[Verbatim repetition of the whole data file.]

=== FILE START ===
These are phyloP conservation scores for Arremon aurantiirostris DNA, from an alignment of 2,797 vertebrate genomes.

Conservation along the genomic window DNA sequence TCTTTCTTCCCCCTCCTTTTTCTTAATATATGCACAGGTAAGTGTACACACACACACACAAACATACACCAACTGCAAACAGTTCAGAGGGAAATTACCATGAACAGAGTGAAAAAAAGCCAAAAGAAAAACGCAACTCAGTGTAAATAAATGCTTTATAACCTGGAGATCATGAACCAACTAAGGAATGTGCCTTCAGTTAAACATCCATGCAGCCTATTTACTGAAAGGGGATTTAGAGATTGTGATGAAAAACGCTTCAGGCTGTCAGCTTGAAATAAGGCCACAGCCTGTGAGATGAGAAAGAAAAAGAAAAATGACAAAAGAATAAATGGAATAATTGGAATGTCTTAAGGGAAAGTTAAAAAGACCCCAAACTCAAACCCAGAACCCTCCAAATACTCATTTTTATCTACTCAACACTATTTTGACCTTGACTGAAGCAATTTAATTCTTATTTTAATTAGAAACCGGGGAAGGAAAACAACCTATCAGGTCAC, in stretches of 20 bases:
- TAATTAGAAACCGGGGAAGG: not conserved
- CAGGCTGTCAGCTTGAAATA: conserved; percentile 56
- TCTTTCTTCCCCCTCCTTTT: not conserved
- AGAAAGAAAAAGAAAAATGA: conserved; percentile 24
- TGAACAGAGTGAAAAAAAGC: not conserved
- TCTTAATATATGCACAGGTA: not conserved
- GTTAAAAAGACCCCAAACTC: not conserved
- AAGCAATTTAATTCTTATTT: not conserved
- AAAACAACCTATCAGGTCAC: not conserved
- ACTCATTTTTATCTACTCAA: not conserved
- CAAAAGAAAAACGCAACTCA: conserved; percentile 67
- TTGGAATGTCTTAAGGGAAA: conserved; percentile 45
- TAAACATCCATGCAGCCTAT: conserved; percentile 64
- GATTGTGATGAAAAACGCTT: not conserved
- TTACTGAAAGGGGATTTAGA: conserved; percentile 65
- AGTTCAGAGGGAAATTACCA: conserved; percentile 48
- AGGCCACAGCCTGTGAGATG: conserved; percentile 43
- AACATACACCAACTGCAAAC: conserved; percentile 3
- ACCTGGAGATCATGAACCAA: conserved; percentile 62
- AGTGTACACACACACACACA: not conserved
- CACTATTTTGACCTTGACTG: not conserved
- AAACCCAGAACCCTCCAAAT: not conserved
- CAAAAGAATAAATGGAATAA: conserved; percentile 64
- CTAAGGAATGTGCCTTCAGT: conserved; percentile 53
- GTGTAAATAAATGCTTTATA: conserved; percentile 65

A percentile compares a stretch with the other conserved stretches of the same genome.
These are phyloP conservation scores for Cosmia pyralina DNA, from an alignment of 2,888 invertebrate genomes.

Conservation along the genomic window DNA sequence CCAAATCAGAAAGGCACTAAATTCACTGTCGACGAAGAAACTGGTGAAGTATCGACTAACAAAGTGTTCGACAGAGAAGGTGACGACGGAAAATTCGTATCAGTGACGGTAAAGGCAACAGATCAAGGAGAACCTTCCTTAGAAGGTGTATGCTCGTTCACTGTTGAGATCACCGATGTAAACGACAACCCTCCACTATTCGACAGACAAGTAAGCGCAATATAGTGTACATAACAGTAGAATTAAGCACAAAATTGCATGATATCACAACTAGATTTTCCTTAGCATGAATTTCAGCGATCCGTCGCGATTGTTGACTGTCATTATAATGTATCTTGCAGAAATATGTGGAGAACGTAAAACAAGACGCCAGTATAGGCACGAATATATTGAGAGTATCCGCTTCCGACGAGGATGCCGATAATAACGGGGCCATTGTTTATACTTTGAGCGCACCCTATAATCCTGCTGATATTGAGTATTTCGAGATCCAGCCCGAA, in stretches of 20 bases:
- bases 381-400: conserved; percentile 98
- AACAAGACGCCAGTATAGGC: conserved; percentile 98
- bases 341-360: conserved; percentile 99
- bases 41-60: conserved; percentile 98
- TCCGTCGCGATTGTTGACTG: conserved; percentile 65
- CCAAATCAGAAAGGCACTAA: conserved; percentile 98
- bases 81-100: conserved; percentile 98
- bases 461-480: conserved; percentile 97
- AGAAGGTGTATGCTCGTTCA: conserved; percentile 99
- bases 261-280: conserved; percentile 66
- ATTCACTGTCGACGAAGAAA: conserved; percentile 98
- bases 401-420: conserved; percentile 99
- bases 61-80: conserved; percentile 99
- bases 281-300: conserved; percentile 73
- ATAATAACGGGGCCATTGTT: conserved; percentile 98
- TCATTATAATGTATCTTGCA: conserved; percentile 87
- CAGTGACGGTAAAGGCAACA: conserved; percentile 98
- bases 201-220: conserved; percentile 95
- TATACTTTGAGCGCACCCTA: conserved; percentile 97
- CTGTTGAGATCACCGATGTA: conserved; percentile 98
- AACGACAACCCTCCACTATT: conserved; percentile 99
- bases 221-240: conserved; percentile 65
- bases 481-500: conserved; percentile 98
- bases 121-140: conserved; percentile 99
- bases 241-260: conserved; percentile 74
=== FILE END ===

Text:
These are phyloP conservation scores for Arremon aurantiirostris DNA, from an alignment of 2,797 vertebrate genomes.

Conservation along the genomic window DNA sequence TCTTTCTTCCCCCTCCTTTTTCTTAATATATGCACAGGTAAGTGTACACACACACACACAAACATACACCAACTGCAAACAGTTCAGAGGGAAATTACCATGAACAGAGTGAAAAAAAGCCAAAAGAAAAACGCAACTCAGTGTAAATAAATGCTTTATAACCTGGAGATCATGAACCAACTAAGGAATGTGCCTTCAGTTAAACATCCATGCAGCCTATTTACTGAAAGGGGATTTAGAGATTGTGATGAAAAACGCTTCAGGCTGTCAGCTTGAAATAAGGCCACAGCCTGTGAGATGAGAAAGAAAAAGAAAAATGACAAAAGAATAAATGGAATAATTGGAATGTCTTAAGGGAAAGTTAAAAAGACCCCAAACTCAAACCCAGAACCCTCCAAATACTCATTTTTATCTACTCAACACTATTTTGACCTTGACTGAAGCAATTTAATTCTTATTTTAATTAGAAACCGGGGAAGGAAAACAACCTATCAGGTCAC, in stretches of 20 bases:
- TAATTAGAAACCGGGGAAGG: not conserved
- CAGGCTGTCAGCTTGAAATA: conserved; percentile 56
- TCTTTCTTCCCCCTCCTTTT: not conserved
- AGAAAGAAAAAGAAAAATGA: conserved; percentile 24
- TGAACAGAGTGAAAAAAAGC: not conserved
- TCTTAATATATGCACAGGTA: not conserved
- GTTAAAAAGACCCCAAACTC: not conserved
- AAGCAATTTAATTCTTATTT: not conserved
- AAAACAACCTATCAGGTCAC: not conserved
- ACTCATTTTTATCTACTCAA: not conserved
- CAAAAGAAAAACGCAACTCA: conserved; percentile 67
- TTGGAATGTCTTAAGGGAAA: conserved; percentile 45
- TAAACATCCATGCAGCCTAT: conserved; percentile 64
- GATTGTGATGAAAAACGCTT: not conserved
- TTACTGAAAGGGGATTTAGA: conserved; percentile 65
- AGTTCAGAGGGAAATTACCA: conserved; percentile 48
- AGGCCACAGCCTGTGAGATG: conserved; percentile 43
- AACATACACCAACTGCAAAC: conserved; percentile 3
- ACCTGGAGATCATGAACCAA: conserved; percentile 62
- AGTGTACACACACACACACA: not conserved
- CACTATTTTGACCTTGACTG: not conserved
- AAACCCAGAACCCTCCAAAT: not conserved
- CAAAAGAATAAATGGAATAA: conserved; percentile 64
- CTAAGGAATGTGCCTTCAGT: conserved; percentile 53
- GTGTAAATAAATGCTTTATA: conserved; percentile 65

A percentile compares a stretch with the other conserved stretches of the same genome.
These are phyloP conservation scores for Cosmia pyralina DNA, from an alignment of 2,888 invertebrate genomes.

Conservation along the genomic window DNA sequence CCAAATCAGAAAGGCACTAAATTCACTGTCGACGAAGAAACTGGTGAAGTATCGACTAACAAAGTGTTCGACAGAGAAGGTGACGACGGAAAATTCGTATCAGTGACGGTAAAGGCAACAGATCAAGGAGAACCTTCCTTAGAAGGTGTATGCTCGTTCACTGTTGAGATCACCGATGTAAACGACAACCCTCCACTATTCGACAGACAAGTAAGCGCAATATAGTGTACATAACAGTAGAATTAAGCACAAAATTGCATGATATCACAACTAGATTTTCCTTAGCATGAATTTCAGCGATCCGTCGCGATTGTTGACTGTCATTATAATGTATCTTGCAGAAATATGTGGAGAACGTAAAACAAGACGCCAGTATAGGCACGAATATATTGAGAGTATCCGCTTCCGACGAGGATGCCGATAATAACGGGGCCATTGTTTATACTTTGAGCGCACCCTATAATCCTGCTGATATTGAGTATTTCGAGATCCAGCCCGAA, in stretches of 20 bases:
- bases 381-400: conserved; percentile 98
- AACAAGACGCCAGTATAGGC: conserved; percentile 98
- bases 341-360: conserved; percentile 99
- bases 41-60: conserved; percentile 98
- TCCGTCGCGATTGTTGACTG: conserved; percentile 65
- CCAAATCAGAAAGGCACTAA: conserved; percentile 98
- bases 81-100: conserved; percentile 98
- bases 461-480: conserved; percentile 97
- AGAAGGTGTATGCTCGTTCA: conserved; percentile 99
- bases 261-280: conserved; percentile 66
- ATTCACTGTCGACGAAGAAA: conserved; percentile 98
- bases 401-420: conserved; percentile 99
- bases 61-80: conserved; percentile 99
- bases 281-300: conserved; percentile 73
- ATAATAACGGGGCCATTGTT: conserved; percentile 98
- TCATTATAATGTATCTTGCA: conserved; percentile 87
- CAGTGACGGTAAAGGCAACA: conserved; percentile 98
- bases 201-220: conserved; percentile 95
- TATACTTTGAGCGCACCCTA: conserved; percentile 97
- CTGTTGAGATCACCGATGTA: conserved; percentile 98
- AACGACAACCCTCCACTATT: conserved; percentile 99
- bases 221-240: conserved; percentile 65
- bases 481-500: conserved; percentile 98
- bases 121-140: conserved; percentile 99
- bases 241-260: conserved; percentile 74